Renzo Gracie (13-7-1-1) will be a year shy of half a century old tomorrow and was recently featured on the UFC Fight Pass special “Legends of MMA.” When asked about his career, he didn’t spotlight his many accomplishments in and around the sport but mainly focused on his biggest defeat. However, towards the end of the showcase, he mentioned working in different countries that he enjoyed and left on a positive note mentioning some of the sport’s biggest names and pioneers.
“In my life, I always believed that if I had an injury, I would never give up,” said Renzo as transcribed by MMAfighting. “If that happened in the fight, in the old times, people would keep fighting in the ring. But they stopped the match. In reality, my whole life, I thought I would do that in that situation. I would never tap. But you can never be 100 percent sure until that moment arrives and you feel that pain. That was the most pain I ever felt in my life, but I was happy I went through that, even though it hurt a lot. I was smiling the whole time. It was the moment I found out my mind was stronger than my body.”
“I knew I could beat him. I had all the tools to beat him. I was very confident. There was a time when I really believed nobody could beat me. I trained a lot and I was in good rhythm. I had just fought a very tough guy in Alexander Otsuka. I thought if I could get my hands on Sakuraba, I would win. The only thing, I don’t want to say I regret, but I worried about my defense the whole time. I played it safe. I thought I had the fight won. With 17 seconds to go, I got caught in the armbar. I wasn’t naive. I made a mistake, but I didn’t expect him to be so strong in that position. When I fought him, I was 172, 170 pounds. He was used to fighting guys 200, 205 pounds. I didn’t expect the strength that he had and I got caught.”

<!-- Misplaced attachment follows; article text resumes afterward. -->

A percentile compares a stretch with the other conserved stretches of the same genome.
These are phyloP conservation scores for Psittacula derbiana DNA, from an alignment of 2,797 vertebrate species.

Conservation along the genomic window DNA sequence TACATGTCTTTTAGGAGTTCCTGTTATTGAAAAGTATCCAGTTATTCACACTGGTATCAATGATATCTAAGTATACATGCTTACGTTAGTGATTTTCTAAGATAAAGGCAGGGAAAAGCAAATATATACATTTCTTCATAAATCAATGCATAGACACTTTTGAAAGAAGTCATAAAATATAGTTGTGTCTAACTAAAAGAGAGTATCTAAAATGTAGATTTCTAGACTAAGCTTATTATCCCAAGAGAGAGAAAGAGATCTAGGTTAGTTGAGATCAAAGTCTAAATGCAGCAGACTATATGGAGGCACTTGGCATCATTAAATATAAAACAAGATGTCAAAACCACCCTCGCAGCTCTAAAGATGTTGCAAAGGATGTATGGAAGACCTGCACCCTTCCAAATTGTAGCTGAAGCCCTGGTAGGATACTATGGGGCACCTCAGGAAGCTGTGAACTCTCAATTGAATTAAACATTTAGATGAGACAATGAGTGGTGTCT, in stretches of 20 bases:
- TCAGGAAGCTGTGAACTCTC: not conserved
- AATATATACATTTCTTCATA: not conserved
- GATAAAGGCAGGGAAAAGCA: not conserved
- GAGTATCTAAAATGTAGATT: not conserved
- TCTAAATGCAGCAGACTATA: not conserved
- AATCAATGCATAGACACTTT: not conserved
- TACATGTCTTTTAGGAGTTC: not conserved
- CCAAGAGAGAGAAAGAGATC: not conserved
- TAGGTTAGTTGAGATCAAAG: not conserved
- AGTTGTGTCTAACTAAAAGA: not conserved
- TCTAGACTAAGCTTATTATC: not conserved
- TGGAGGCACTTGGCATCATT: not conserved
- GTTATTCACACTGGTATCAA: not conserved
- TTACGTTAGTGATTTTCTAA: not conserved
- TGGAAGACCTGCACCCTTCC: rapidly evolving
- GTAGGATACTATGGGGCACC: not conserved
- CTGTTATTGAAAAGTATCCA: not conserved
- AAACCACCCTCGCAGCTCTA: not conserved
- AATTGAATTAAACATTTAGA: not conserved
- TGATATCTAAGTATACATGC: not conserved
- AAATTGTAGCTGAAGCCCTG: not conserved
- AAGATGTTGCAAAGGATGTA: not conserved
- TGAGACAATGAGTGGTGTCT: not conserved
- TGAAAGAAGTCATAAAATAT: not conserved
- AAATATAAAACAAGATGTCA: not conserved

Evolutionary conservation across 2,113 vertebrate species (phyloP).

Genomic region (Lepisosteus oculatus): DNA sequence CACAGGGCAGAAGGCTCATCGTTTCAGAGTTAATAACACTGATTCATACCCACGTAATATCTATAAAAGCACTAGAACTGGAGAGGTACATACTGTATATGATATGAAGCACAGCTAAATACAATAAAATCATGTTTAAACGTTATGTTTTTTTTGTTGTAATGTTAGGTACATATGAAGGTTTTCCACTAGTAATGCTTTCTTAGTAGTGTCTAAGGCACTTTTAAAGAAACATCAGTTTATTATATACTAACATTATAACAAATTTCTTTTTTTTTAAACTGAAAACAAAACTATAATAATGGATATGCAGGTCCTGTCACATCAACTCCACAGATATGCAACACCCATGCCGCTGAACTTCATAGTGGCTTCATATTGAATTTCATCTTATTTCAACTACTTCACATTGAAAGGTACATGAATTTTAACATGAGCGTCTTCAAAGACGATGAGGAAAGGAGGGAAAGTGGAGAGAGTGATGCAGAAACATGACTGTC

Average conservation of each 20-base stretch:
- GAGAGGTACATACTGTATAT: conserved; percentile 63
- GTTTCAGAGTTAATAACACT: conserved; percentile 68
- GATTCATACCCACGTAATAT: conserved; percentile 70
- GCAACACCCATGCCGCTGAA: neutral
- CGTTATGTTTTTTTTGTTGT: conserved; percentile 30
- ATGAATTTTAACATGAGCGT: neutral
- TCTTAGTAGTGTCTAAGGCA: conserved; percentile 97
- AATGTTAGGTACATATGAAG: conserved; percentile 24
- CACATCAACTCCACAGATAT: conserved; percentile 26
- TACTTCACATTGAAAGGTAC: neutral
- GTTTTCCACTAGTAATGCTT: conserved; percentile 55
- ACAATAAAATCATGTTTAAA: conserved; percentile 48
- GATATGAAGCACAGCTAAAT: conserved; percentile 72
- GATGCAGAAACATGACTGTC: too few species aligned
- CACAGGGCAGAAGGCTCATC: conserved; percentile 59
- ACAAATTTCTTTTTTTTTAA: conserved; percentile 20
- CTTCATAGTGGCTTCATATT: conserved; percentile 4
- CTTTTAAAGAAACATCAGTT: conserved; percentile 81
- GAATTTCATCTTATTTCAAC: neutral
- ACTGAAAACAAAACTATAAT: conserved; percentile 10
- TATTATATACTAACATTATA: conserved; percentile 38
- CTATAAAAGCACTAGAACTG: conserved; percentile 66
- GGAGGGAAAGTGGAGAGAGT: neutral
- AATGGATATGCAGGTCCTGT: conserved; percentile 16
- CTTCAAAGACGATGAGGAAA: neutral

“It was one of the biggest lessons I learned in my life. A fight is only over after the bell sounds. In my head, I was celebrating victory and knew how much time was left on the clock. I was on his back. I controlled the fight standing and when he was in my guard. I was feeling like I had the fight won and I got caught in the armbar. It was a beautiful lesson. I’ve taught my students to never believe the match is over until it’s over, not until your arm is raised. It was an unforgettable day. Sometimes defeat teaches you better than a victory.”
“If you lock me today in a cage, where there’s no light coming in, and feed me only enough to survive, if you open the cage door 10 years from now, you’ll find me smiling at you. In my head, I accomplished much more than I ever dreamed I would accomplish. I’ve already lived a full life and I’m only halfway there. In my head, I still have another half of my life to live. But I feel like I’ve already lived three normal lifetimes. I was not only a champion in sports, but the friendships I’ve been able to build, the love I’ve received, the love I’ve had to give, and there are moments that will stay with my the rest of my life. I’ll have the best memories anyone ever had.”
“I always thought I’d never leave Brazil. I love the people. I love the food. I love the culture. I love the language. I had everything I wanted there. If I wanted to talk to the President of Brazil, two days later, I’d have a meeting. I went to New York, and I was just another Mexican or Puerto Rican. I expected to live forever in Brazil. But when I came to New York, I saw such a mix of cultures. There was so much I could learn from. I fell in love with New York. So I proved Sinatra right, that if you can make it there, you can make it anywhere.”
“The most important thing I did was to guide people that I love in the right direction. I’ve seem them succeed, build families, build a living, and understand the beauty of what we represent. Your sons are like arrows and you are the bow. I was so glad to have Ricardo Almeida, Chris Weidman, Georges St-Pierre, Matt Serra and his brother, and the Jersey Shore Guy, Frankie Edgar. They became family members, not friends.”